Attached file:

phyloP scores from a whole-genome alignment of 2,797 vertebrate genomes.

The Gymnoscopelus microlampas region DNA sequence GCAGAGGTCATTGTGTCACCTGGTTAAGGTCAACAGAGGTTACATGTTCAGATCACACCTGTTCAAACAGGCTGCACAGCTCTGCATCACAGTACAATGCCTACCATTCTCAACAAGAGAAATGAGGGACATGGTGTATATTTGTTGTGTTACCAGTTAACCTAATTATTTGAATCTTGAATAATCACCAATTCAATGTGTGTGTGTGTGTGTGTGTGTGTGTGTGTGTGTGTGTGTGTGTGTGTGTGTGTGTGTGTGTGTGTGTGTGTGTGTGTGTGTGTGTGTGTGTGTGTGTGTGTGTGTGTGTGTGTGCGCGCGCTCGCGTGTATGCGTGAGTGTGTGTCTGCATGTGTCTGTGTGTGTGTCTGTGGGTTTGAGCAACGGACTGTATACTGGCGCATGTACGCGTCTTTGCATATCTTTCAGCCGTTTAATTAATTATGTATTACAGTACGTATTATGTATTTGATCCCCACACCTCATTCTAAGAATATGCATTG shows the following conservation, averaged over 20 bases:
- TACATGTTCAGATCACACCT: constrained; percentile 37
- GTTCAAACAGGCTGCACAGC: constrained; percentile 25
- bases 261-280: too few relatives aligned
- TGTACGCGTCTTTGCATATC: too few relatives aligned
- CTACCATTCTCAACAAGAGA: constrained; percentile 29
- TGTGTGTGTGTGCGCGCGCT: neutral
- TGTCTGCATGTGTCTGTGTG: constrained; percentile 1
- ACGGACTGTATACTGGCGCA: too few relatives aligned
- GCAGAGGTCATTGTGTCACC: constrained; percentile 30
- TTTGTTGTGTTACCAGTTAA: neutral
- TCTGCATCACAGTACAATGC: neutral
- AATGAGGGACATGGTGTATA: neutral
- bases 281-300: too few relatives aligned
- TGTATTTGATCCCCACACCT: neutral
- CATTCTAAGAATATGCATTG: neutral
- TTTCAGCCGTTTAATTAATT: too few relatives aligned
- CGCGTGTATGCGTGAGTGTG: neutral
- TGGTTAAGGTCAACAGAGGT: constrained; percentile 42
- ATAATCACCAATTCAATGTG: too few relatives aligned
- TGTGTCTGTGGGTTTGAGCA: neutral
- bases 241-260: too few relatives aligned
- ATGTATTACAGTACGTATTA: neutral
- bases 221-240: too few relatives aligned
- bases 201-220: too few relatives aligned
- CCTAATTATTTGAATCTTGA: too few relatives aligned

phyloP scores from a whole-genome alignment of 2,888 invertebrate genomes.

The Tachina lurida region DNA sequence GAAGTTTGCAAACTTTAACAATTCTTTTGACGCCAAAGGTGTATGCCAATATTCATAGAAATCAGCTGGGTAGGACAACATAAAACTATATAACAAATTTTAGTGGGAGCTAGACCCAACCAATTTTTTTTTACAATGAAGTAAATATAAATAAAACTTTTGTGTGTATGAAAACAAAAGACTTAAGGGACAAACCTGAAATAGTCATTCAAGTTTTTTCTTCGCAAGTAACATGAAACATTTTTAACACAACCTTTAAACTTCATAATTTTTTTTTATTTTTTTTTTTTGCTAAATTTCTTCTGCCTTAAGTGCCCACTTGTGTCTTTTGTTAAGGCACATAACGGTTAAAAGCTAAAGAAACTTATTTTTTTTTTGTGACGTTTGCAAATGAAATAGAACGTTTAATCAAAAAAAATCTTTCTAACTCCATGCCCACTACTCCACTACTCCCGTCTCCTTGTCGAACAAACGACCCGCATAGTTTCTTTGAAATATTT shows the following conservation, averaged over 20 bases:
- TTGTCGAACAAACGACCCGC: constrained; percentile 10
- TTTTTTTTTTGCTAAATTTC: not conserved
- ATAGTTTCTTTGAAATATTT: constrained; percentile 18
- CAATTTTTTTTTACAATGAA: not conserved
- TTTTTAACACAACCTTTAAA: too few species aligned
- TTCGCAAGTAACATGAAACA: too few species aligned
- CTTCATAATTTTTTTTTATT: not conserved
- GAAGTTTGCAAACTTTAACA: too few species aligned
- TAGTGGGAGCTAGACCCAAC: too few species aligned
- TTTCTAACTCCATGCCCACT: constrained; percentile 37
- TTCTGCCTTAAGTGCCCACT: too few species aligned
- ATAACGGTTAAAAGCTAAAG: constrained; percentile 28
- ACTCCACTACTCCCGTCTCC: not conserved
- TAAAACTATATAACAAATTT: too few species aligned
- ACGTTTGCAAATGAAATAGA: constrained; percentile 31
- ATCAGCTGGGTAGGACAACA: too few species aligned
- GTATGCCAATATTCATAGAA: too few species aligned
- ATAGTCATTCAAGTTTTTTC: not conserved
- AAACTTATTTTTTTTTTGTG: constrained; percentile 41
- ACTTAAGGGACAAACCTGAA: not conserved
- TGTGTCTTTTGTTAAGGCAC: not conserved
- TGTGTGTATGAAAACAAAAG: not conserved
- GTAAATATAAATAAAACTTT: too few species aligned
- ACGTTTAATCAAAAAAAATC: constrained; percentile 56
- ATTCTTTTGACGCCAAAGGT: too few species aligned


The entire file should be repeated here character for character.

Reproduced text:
phyloP scores from a whole-genome alignment of 2,797 vertebrate genomes.

The Gymnoscopelus microlampas region DNA sequence GCAGAGGTCATTGTGTCACCTGGTTAAGGTCAACAGAGGTTACATGTTCAGATCACACCTGTTCAAACAGGCTGCACAGCTCTGCATCACAGTACAATGCCTACCATTCTCAACAAGAGAAATGAGGGACATGGTGTATATTTGTTGTGTTACCAGTTAACCTAATTATTTGAATCTTGAATAATCACCAATTCAATGTGTGTGTGTGTGTGTGTGTGTGTGTGTGTGTGTGTGTGTGTGTGTGTGTGTGTGTGTGTGTGTGTGTGTGTGTGTGTGTGTGTGTGTGTGTGTGTGTGTGTGTGTGTGTGTGTGCGCGCGCTCGCGTGTATGCGTGAGTGTGTGTCTGCATGTGTCTGTGTGTGTGTCTGTGGGTTTGAGCAACGGACTGTATACTGGCGCATGTACGCGTCTTTGCATATCTTTCAGCCGTTTAATTAATTATGTATTACAGTACGTATTATGTATTTGATCCCCACACCTCATTCTAAGAATATGCATTG shows the following conservation, averaged over 20 bases:
- TACATGTTCAGATCACACCT: constrained; percentile 37
- GTTCAAACAGGCTGCACAGC: constrained; percentile 25
- bases 261-280: too few relatives aligned
- TGTACGCGTCTTTGCATATC: too few relatives aligned
- CTACCATTCTCAACAAGAGA: constrained; percentile 29
- TGTGTGTGTGTGCGCGCGCT: neutral
- TGTCTGCATGTGTCTGTGTG: constrained; percentile 1
- ACGGACTGTATACTGGCGCA: too few relatives aligned
- GCAGAGGTCATTGTGTCACC: constrained; percentile 30
- TTTGTTGTGTTACCAGTTAA: neutral
- TCTGCATCACAGTACAATGC: neutral
- AATGAGGGACATGGTGTATA: neutral
- bases 281-300: too few relatives aligned
- TGTATTTGATCCCCACACCT: neutral
- CATTCTAAGAATATGCATTG: neutral
- TTTCAGCCGTTTAATTAATT: too few relatives aligned
- CGCGTGTATGCGTGAGTGTG: neutral
- TGGTTAAGGTCAACAGAGGT: constrained; percentile 42
- ATAATCACCAATTCAATGTG: too few relatives aligned
- TGTGTCTGTGGGTTTGAGCA: neutral
- bases 241-260: too few relatives aligned
- ATGTATTACAGTACGTATTA: neutral
- bases 221-240: too few relatives aligned
- bases 201-220: too few relatives aligned
- CCTAATTATTTGAATCTTGA: too few relatives aligned

phyloP scores from a whole-genome alignment of 2,888 invertebrate genomes.

The Tachina lurida region DNA sequence GAAGTTTGCAAACTTTAACAATTCTTTTGACGCCAAAGGTGTATGCCAATATTCATAGAAATCAGCTGGGTAGGACAACATAAAACTATATAACAAATTTTAGTGGGAGCTAGACCCAACCAATTTTTTTTTACAATGAAGTAAATATAAATAAAACTTTTGTGTGTATGAAAACAAAAGACTTAAGGGACAAACCTGAAATAGTCATTCAAGTTTTTTCTTCGCAAGTAACATGAAACATTTTTAACACAACCTTTAAACTTCATAATTTTTTTTTATTTTTTTTTTTTGCTAAATTTCTTCTGCCTTAAGTGCCCACTTGTGTCTTTTGTTAAGGCACATAACGGTTAAAAGCTAAAGAAACTTATTTTTTTTTTGTGACGTTTGCAAATGAAATAGAACGTTTAATCAAAAAAAATCTTTCTAACTCCATGCCCACTACTCCACTACTCCCGTCTCCTTGTCGAACAAACGACCCGCATAGTTTCTTTGAAATATTT shows the following conservation, averaged over 20 bases:
- TTGTCGAACAAACGACCCGC: constrained; percentile 10
- TTTTTTTTTTGCTAAATTTC: not conserved
- ATAGTTTCTTTGAAATATTT: constrained; percentile 18
- CAATTTTTTTTTACAATGAA: not conserved
- TTTTTAACACAACCTTTAAA: too few species aligned
- TTCGCAAGTAACATGAAACA: too few species aligned
- CTTCATAATTTTTTTTTATT: not conserved
- GAAGTTTGCAAACTTTAACA: too few species aligned
- TAGTGGGAGCTAGACCCAAC: too few species aligned
- TTTCTAACTCCATGCCCACT: constrained; percentile 37
- TTCTGCCTTAAGTGCCCACT: too few species aligned
- ATAACGGTTAAAAGCTAAAG: constrained; percentile 28
- ACTCCACTACTCCCGTCTCC: not conserved
- TAAAACTATATAACAAATTT: too few species aligned
- ACGTTTGCAAATGAAATAGA: constrained; percentile 31
- ATCAGCTGGGTAGGACAACA: too few species aligned
- GTATGCCAATATTCATAGAA: too few species aligned
- ATAGTCATTCAAGTTTTTTC: not conserved
- AAACTTATTTTTTTTTTGTG: constrained; percentile 41
- ACTTAAGGGACAAACCTGAA: not conserved
- TGTGTCTTTTGTTAAGGCAC: not conserved
- TGTGTGTATGAAAACAAAAG: not conserved
- GTAAATATAAATAAAACTTT: too few species aligned
- ACGTTTAATCAAAAAAAATC: constrained; percentile 56
- ATTCTTTTGACGCCAAAGGT: too few species aligned